Who is a funeral for? Is it the deceased, the family, or their community? I heard this question posed to Dr Tim Dean, a Senior Philosopher at the Ethics Centre on ABC Radio recently.
For example: If a husband declares his wishes to his wife for a small farewell, but he has a large extended family with lots of past and present friends and colleagues, what type of funeral should the wife organise? Should the man be honoured as he wanted, or should there be a large funeral gathering for everyone else?
This scenario was posed to Dr Tim Dean by ABC radio presenter Renee Krosch.
He said, “The funeral looks like it’s for the dead and it is, yet it’s also a cultural construct and every culture has rituals around this: to help the living deal and grieve together and share that grief so that they can then move on with their lives.
“It’s easy to see a funeral as being a celebration of the individual who has died. We speak of their life, we speak of their family and their accomplishments, and we mourn their loss. But really, they have already departed … it is us who attend the funeral and we are there to share our feelings, our experiences, and our grief together.”
It wasn’t all about them
Dr Tim continued: “I remember when I attended a funeral quite young when one of my grandparents died. The experience was remarkable because I thought it was going to be all about them, but then I realised that, around me, everyone was given permission to grieve openly.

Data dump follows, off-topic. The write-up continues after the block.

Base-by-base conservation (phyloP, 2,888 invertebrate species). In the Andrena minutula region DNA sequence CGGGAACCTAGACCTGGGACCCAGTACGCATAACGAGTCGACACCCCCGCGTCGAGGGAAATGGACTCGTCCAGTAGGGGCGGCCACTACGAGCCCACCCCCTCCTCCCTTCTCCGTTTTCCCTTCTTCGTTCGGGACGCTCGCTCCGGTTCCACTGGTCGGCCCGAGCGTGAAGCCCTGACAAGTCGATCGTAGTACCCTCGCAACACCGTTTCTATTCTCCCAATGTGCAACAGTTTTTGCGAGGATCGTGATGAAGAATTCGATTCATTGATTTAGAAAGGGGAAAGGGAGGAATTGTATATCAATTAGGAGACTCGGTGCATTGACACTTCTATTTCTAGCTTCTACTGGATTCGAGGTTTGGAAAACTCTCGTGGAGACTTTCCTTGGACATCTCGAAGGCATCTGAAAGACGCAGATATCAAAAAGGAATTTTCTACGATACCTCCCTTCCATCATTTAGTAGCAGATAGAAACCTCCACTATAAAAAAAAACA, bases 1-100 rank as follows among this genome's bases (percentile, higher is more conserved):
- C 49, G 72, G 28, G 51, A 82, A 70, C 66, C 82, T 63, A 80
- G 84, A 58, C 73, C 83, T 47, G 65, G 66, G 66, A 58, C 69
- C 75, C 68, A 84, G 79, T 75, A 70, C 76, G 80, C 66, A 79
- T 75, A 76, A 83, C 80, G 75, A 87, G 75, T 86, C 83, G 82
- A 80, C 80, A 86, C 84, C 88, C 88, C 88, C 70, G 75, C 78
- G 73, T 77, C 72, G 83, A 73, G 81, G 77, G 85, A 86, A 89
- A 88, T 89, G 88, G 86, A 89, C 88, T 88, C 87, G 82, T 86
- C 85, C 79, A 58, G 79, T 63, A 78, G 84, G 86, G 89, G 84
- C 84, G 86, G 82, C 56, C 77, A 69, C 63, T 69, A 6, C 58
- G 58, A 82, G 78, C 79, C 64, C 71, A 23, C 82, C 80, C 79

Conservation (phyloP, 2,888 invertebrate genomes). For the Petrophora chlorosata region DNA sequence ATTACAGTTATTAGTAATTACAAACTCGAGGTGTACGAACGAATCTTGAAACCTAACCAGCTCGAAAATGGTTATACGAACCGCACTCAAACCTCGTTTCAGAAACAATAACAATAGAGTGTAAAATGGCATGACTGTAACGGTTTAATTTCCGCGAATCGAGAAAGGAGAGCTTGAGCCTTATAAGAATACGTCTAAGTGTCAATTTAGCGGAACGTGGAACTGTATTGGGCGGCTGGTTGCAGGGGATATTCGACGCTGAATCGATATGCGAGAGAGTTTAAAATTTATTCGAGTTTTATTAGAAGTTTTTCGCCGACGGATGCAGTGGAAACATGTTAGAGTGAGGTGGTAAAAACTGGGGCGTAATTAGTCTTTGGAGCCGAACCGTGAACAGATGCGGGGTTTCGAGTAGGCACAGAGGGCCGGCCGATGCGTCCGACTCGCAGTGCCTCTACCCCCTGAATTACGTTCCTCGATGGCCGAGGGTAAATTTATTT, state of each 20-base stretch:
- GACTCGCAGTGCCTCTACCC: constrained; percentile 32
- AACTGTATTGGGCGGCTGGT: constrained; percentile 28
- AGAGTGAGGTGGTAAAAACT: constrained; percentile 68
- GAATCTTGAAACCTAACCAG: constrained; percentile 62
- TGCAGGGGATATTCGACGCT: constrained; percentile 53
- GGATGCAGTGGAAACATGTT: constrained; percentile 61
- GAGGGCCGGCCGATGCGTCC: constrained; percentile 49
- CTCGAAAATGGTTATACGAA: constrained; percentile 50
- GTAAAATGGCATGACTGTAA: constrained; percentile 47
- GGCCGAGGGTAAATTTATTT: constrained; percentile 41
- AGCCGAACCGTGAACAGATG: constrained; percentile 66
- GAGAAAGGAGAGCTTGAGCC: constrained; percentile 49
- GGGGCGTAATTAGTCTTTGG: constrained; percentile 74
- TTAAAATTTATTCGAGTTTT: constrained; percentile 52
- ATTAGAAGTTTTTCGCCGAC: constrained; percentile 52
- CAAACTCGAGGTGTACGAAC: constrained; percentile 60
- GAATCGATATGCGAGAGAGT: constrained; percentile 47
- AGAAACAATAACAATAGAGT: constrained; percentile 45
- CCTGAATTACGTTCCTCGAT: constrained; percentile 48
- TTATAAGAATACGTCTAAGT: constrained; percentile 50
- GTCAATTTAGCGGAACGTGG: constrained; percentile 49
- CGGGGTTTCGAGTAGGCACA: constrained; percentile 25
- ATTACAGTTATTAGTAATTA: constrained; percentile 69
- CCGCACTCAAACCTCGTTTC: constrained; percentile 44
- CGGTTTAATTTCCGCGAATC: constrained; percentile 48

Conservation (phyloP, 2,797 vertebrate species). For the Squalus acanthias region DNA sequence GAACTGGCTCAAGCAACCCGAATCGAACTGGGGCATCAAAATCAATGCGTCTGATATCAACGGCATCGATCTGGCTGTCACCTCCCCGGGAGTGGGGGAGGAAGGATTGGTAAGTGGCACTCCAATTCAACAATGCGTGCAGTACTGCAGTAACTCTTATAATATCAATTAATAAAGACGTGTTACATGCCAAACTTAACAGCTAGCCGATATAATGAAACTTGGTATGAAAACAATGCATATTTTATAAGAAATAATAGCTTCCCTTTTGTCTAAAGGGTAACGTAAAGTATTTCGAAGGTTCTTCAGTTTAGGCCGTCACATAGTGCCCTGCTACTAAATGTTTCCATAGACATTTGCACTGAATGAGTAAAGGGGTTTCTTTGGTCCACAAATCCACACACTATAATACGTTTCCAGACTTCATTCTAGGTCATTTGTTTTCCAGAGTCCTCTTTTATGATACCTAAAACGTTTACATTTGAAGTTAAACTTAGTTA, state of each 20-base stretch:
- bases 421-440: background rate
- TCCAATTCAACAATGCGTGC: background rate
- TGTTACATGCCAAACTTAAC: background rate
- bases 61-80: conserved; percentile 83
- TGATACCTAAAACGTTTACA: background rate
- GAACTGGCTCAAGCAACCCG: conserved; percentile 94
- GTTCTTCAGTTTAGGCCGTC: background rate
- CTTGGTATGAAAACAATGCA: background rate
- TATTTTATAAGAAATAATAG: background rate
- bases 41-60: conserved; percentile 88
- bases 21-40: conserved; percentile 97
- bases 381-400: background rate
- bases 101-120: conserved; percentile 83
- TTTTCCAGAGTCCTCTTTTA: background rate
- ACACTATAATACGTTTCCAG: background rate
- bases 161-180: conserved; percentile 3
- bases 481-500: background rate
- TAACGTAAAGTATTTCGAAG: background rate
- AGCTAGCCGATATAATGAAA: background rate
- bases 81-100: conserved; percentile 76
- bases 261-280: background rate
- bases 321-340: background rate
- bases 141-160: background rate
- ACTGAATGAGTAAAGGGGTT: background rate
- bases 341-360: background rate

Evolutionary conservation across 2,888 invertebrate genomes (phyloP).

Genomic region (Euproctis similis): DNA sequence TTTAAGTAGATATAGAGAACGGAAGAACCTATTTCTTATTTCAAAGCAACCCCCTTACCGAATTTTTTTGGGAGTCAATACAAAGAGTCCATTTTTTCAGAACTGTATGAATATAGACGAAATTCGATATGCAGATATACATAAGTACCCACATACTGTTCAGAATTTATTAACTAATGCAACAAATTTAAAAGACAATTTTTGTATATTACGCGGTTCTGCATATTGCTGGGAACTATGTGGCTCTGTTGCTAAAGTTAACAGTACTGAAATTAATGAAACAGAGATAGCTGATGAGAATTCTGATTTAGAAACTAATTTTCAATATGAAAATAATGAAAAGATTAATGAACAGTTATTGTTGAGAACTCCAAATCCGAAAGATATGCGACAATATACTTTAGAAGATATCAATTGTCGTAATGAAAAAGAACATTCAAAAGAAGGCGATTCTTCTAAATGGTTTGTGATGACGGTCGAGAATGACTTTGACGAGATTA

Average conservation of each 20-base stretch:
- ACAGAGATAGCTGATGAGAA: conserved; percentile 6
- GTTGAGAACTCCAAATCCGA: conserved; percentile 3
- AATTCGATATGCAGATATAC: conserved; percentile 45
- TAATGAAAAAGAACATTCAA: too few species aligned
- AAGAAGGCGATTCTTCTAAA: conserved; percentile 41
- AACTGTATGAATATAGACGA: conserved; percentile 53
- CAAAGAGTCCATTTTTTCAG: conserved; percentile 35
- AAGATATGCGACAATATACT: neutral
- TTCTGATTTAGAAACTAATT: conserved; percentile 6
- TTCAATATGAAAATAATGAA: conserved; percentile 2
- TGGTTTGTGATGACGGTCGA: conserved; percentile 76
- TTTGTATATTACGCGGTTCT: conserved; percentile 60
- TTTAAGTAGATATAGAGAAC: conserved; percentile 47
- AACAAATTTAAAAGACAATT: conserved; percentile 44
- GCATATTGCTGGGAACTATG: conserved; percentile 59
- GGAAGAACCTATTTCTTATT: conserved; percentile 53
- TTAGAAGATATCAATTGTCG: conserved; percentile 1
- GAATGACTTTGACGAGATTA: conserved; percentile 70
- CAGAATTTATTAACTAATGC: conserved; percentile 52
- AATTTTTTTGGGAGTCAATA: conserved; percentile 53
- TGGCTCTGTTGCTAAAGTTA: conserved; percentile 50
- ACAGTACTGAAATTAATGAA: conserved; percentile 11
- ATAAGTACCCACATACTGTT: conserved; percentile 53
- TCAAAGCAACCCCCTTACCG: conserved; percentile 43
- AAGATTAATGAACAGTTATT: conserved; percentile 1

“Everyone was given permission to share stories and weep and express their loss, express their love and their compassion, not just for the individual who had passed, but also for the family and the friends who are still around.
“And it made me realise how important, as a ritual, a funeral is to allow us to deal with mortality, and to allow us to reinforce our bonds as the living.”
The “ethical dilemma”
Ethics is about how humans conduct themselves and involves engaging in conversations to understand different perspectives and ways in which we can approach the world around us.